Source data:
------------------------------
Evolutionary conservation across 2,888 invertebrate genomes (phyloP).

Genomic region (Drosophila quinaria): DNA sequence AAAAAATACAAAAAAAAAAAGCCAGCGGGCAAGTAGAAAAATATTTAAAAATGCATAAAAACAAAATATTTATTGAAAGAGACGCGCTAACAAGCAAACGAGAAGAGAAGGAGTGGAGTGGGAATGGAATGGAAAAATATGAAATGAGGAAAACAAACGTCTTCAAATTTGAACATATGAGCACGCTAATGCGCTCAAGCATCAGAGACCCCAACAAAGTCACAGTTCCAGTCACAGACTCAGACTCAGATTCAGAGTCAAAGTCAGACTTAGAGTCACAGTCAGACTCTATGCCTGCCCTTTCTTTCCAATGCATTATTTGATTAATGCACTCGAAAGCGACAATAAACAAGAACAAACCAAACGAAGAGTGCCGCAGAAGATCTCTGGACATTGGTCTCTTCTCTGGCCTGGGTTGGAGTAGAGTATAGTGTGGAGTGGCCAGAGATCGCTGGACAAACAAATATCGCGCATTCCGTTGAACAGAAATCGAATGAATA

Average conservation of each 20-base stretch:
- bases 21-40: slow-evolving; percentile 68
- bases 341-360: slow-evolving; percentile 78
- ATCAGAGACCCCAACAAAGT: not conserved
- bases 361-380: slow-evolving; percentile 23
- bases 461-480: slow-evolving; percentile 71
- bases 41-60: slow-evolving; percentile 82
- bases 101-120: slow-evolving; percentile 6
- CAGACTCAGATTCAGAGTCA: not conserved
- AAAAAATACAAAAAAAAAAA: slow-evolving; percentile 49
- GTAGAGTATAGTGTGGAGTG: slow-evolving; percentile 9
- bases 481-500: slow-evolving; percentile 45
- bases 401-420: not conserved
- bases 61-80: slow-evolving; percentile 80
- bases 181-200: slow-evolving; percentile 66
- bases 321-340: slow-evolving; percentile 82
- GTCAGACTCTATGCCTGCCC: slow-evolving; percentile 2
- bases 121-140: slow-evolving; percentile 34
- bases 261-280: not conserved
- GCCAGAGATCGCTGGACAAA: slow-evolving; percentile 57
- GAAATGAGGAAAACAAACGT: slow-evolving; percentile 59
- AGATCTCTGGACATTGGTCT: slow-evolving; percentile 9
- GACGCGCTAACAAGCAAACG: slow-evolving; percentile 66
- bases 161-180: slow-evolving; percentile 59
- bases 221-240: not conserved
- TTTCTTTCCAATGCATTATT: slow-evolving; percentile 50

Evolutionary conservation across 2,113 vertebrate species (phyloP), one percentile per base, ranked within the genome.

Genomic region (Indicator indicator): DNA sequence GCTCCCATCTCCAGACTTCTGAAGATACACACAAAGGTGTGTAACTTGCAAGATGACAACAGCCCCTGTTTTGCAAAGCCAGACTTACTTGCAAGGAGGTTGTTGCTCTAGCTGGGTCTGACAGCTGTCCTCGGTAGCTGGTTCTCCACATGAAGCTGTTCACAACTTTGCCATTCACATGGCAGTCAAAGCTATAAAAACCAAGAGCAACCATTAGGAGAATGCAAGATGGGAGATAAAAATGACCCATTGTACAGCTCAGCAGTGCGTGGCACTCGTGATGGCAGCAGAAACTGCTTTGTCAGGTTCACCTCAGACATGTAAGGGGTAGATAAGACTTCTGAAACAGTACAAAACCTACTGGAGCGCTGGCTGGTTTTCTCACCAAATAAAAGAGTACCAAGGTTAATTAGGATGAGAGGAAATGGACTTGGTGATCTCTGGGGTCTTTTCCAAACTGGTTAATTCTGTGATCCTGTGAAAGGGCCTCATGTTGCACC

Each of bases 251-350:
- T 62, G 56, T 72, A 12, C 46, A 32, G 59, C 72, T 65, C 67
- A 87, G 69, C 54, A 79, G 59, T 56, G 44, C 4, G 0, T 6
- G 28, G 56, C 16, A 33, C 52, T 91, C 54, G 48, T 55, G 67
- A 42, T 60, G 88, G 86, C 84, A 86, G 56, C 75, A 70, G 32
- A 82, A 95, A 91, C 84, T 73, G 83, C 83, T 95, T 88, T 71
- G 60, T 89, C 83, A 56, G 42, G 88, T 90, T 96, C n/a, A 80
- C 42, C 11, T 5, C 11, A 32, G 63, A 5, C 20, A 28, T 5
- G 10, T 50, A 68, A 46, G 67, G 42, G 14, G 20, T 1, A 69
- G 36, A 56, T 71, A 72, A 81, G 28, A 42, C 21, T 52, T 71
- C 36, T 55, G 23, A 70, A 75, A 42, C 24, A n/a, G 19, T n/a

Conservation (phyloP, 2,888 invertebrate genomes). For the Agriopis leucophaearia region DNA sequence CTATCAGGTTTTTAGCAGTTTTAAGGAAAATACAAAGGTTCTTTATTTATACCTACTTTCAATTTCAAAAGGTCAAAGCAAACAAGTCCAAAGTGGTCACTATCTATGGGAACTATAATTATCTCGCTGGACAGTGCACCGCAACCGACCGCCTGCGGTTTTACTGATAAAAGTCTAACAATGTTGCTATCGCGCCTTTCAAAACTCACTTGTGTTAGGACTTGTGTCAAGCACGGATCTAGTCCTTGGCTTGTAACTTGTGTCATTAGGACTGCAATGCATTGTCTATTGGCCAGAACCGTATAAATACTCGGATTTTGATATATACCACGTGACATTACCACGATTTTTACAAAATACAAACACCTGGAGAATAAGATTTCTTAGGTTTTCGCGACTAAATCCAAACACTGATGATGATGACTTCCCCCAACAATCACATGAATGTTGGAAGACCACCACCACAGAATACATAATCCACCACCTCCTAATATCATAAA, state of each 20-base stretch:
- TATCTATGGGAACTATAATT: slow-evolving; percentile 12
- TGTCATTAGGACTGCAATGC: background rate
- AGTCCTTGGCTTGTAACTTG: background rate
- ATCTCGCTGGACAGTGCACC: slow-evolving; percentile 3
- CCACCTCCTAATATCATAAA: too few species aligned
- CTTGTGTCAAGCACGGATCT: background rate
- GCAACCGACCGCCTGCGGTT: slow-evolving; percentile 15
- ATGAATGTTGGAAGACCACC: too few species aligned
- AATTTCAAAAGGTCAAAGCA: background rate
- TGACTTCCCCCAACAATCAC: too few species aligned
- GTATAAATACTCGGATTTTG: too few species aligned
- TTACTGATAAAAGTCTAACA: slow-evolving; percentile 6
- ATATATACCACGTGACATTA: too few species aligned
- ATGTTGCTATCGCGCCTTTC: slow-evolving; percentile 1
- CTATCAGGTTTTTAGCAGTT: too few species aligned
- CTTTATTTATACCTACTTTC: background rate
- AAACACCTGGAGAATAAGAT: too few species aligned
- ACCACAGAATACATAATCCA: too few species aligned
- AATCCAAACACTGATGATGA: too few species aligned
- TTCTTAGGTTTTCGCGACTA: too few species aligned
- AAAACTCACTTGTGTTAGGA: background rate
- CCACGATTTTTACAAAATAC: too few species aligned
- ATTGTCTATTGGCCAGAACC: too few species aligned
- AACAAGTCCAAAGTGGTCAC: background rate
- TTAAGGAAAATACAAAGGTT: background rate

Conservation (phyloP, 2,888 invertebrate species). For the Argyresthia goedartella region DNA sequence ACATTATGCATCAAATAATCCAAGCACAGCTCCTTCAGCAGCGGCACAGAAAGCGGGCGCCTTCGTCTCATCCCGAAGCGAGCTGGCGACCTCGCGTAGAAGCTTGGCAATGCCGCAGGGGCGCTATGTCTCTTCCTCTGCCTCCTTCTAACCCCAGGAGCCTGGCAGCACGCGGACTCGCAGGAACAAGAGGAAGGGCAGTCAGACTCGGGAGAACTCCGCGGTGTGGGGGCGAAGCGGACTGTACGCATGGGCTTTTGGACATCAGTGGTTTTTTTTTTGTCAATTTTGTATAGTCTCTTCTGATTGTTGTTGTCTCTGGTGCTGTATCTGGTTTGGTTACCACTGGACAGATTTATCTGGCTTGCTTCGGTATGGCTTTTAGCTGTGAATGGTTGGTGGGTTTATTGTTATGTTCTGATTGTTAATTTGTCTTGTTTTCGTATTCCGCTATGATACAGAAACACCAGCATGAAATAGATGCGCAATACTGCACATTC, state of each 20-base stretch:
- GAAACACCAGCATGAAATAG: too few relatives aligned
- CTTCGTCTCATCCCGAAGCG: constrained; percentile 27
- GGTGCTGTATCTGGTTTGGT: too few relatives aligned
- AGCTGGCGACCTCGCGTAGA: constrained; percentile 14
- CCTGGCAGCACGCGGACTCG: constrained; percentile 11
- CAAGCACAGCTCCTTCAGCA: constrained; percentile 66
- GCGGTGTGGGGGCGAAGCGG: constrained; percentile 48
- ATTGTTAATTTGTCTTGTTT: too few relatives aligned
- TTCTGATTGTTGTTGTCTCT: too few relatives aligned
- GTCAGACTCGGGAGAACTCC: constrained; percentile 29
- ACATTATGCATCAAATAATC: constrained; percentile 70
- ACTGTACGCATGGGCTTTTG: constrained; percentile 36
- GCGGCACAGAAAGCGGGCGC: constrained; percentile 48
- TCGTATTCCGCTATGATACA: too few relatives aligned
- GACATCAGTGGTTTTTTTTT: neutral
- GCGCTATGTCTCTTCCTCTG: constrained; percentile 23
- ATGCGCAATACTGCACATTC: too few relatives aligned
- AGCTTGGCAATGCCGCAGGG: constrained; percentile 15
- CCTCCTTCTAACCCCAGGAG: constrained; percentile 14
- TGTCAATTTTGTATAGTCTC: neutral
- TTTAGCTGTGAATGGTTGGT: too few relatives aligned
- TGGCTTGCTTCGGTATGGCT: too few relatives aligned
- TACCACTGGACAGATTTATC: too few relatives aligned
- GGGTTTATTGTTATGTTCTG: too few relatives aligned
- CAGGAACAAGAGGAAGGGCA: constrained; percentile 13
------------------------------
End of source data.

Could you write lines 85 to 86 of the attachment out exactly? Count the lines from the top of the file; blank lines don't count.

- ATGCGCAATACTGCACATTC: too few relatives aligned
- AGCTTGGCAATGCCGCAGGG: constrained; percentile 15